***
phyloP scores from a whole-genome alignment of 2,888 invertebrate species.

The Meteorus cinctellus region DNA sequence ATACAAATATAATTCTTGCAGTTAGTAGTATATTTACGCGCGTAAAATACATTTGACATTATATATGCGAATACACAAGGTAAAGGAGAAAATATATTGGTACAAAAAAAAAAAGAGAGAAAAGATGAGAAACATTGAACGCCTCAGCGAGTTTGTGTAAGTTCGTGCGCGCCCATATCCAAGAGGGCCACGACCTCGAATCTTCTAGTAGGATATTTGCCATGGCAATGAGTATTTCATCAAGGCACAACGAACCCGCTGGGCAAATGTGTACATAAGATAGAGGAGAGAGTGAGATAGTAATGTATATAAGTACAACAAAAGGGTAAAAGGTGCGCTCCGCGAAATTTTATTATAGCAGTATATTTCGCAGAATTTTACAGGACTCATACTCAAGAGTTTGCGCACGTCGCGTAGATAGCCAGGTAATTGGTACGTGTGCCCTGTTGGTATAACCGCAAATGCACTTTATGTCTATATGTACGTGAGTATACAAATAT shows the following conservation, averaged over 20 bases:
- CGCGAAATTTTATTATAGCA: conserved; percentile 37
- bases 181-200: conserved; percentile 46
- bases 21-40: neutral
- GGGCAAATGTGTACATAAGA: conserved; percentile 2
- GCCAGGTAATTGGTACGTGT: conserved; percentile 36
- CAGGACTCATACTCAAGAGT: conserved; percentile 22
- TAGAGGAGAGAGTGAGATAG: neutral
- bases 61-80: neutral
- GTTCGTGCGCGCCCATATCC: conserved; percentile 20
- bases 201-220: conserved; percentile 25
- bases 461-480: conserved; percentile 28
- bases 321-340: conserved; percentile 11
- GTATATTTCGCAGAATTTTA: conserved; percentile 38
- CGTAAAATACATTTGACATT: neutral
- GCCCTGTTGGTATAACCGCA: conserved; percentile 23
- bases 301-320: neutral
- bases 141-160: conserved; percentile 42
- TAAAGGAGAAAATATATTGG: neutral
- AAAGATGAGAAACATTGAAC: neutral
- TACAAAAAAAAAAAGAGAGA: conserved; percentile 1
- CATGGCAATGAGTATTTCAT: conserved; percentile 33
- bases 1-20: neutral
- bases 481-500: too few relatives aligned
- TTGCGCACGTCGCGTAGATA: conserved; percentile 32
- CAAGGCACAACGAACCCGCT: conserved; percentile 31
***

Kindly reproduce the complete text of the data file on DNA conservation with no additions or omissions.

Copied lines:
phyloP scores from a whole-genome alignment of 2,888 invertebrate species.

The Meteorus cinctellus region DNA sequence ATACAAATATAATTCTTGCAGTTAGTAGTATATTTACGCGCGTAAAATACATTTGACATTATATATGCGAATACACAAGGTAAAGGAGAAAATATATTGGTACAAAAAAAAAAAGAGAGAAAAGATGAGAAACATTGAACGCCTCAGCGAGTTTGTGTAAGTTCGTGCGCGCCCATATCCAAGAGGGCCACGACCTCGAATCTTCTAGTAGGATATTTGCCATGGCAATGAGTATTTCATCAAGGCACAACGAACCCGCTGGGCAAATGTGTACATAAGATAGAGGAGAGAGTGAGATAGTAATGTATATAAGTACAACAAAAGGGTAAAAGGTGCGCTCCGCGAAATTTTATTATAGCAGTATATTTCGCAGAATTTTACAGGACTCATACTCAAGAGTTTGCGCACGTCGCGTAGATAGCCAGGTAATTGGTACGTGTGCCCTGTTGGTATAACCGCAAATGCACTTTATGTCTATATGTACGTGAGTATACAAATAT shows the following conservation, averaged over 20 bases:
- CGCGAAATTTTATTATAGCA: conserved; percentile 37
- bases 181-200: conserved; percentile 46
- bases 21-40: neutral
- GGGCAAATGTGTACATAAGA: conserved; percentile 2
- GCCAGGTAATTGGTACGTGT: conserved; percentile 36
- CAGGACTCATACTCAAGAGT: conserved; percentile 22
- TAGAGGAGAGAGTGAGATAG: neutral
- bases 61-80: neutral
- GTTCGTGCGCGCCCATATCC: conserved; percentile 20
- bases 201-220: conserved; percentile 25
- bases 461-480: conserved; percentile 28
- bases 321-340: conserved; percentile 11
- GTATATTTCGCAGAATTTTA: conserved; percentile 38
- CGTAAAATACATTTGACATT: neutral
- GCCCTGTTGGTATAACCGCA: conserved; percentile 23
- bases 301-320: neutral
- bases 141-160: conserved; percentile 42
- TAAAGGAGAAAATATATTGG: neutral
- AAAGATGAGAAACATTGAAC: neutral
- TACAAAAAAAAAAAGAGAGA: conserved; percentile 1
- CATGGCAATGAGTATTTCAT: conserved; percentile 33
- bases 1-20: neutral
- bases 481-500: too few relatives aligned
- TTGCGCACGTCGCGTAGATA: conserved; percentile 32
- CAAGGCACAACGAACCCGCT: conserved; percentile 31